Symbol A _{ c } B _{0} b C C _{ sat } C _{ pw } D _{ p } F G _{1} G _{2} g _{1} g _{2} k _{ g1} k _{ g2} k _{ b } L _{1} L _{2} L _{3} M _{ w } T T _{ c } T _{ in } U 𝜖 ρ _{ avg } ρ _{ s } ΔP μ α A C _{ F } c ᅟ m _{ F } m _{ c } m _{ v } N _{ a } R _{ m } V V _{ p } A _{ s } c _{ ps } C _{ psteam } k h _{ fg } h T _{ s } T _{ p } T _{ g } T _{ in − steam } mass _{ out } M _{ s } Nu Pr Re Sh U x _{ p } x _{ eql } n n _{ max } t V _{ f } V _{ b } V _{ r } x x _{ max } y y _{ max } y _{ API } y _{ avg } y _{ i }  Description Area of heat transfer Primary nucleation term Kinetic parameter for crystallization Solute concentration in crystallization Saturation concentration of solute Specific heat constant for water Crytal diameter Particle density Growth rate Growth rate Kinetic parameter for crystallization Kinetic parameter for crystallization Kinetic parameter for crystallization Kinetic parameter for crystallization Kinetic parameter for crystallization Internal coordinate for length of solid Internal coordinate for length of solid Internal coordinate for length of liquid Cooling water flowrate Temperature (cooling schedule) Temperature of cooling water Inlet temperature of water Overall heat transfer coefficient porosity of cake Average density of wet particles Density of solid Filter pressure difference Fluid viscosity Specific cake resistance Filter surface area concentration of solutes in slurry Mass of solute deposited on filter per unit volume of filtrate Mass of wet cake Mass of dry cake Rate of evaporation during drying Avogadro number Filter medium resistance Filtrate volume Particle volume Area of heat transfer Specific heat capacity Specific heat constant for steam Mass transfer coefficient Specific heat of evaporation Heat transfer coefficient Temperature of steam Temperature of particle Drying gas temperature Inlet temperature of steam Outlet flowrate of API crystals from dryer Steam flowrate Nusselts Number Prandtl Number Reynolds Number Sherwood Number Overall heat transfer coefficient Liquid content of solid particle Liquid content of solid particle at equillibrium Counter for number of components Maximum number of components Time Forward axial velocity Backward axial velocity Radial velocity Spatial coordinate in axial direction Maximum number of axial compartments Spatial coordinate in axial direction Maximum number of radial compartments Fractional API composition at mixer outlet Average spatial composition of component A Composition of component A in ith compartment  Units m ^{2} particles/m ^{3}/s Dimensionless moles/m ^{3} moles/m ^{3} J/K μm particles/m ^{3} m/s m/s Dimensionless Dimensionless m/s m/s particles/m ^{3}/s m m m kg/s Kelvin Kelvin Kelvin W/m ^{2} − K Dimensionless kg/m ^{3} kg/m ^{3} kPa kg/m − s m/kg m ^{2} moles/m ^{3} kg/m ^{3} ᅟ kg kg kg/s Dimensionless 1/m m ^{3} m ^{3} m ^{2} J/kgK J/K m/s J/kg W/M ^{2} K Kelvin Kelvin Kelvin Kelvin kg/s kg/s Dimensionless Dimensionless Dimensionless Dimensionless W/m ^{2} − K Dimensionless Dimensionless Dimensionless [−] s m/s m/s m/s [−] [−] [−] [−] Dimensionless moles/m ^{3} moles/m ^{3}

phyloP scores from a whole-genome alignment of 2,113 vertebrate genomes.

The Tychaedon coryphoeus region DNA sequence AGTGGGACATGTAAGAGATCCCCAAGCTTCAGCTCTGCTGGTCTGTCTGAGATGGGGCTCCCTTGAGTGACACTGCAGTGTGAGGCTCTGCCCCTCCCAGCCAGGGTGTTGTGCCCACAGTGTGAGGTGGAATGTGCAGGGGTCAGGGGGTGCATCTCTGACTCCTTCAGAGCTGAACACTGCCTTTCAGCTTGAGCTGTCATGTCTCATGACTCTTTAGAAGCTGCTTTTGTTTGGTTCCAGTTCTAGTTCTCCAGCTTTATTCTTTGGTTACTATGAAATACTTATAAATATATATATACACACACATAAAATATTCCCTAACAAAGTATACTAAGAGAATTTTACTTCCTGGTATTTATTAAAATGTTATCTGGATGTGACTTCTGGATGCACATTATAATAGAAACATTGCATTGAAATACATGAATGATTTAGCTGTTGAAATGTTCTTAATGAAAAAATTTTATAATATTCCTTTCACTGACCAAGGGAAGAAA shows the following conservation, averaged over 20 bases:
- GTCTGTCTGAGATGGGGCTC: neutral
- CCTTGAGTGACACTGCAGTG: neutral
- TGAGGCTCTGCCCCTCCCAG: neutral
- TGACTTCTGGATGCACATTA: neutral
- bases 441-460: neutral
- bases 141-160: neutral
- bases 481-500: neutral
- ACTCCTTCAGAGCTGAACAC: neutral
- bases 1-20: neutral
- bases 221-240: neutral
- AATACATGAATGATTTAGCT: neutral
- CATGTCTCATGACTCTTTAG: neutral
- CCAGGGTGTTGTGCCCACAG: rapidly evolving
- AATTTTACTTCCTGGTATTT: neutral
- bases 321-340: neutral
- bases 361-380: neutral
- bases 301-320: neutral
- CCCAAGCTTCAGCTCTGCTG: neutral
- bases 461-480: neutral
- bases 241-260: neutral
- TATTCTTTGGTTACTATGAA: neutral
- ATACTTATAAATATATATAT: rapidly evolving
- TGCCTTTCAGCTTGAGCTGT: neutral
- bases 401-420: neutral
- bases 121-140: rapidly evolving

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Sen, M., Singh, R. & Ramachandran, R. SimulationBased Design of an Efficient Control System for the Continuous Purification and Processing of Active Pharmaceutical Ingredients. J Pharm Innov 9, 65–81 (2014). https://doi.org/10.1007/s1224701491736
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DOI: https://doi.org/10.1007/s1224701491736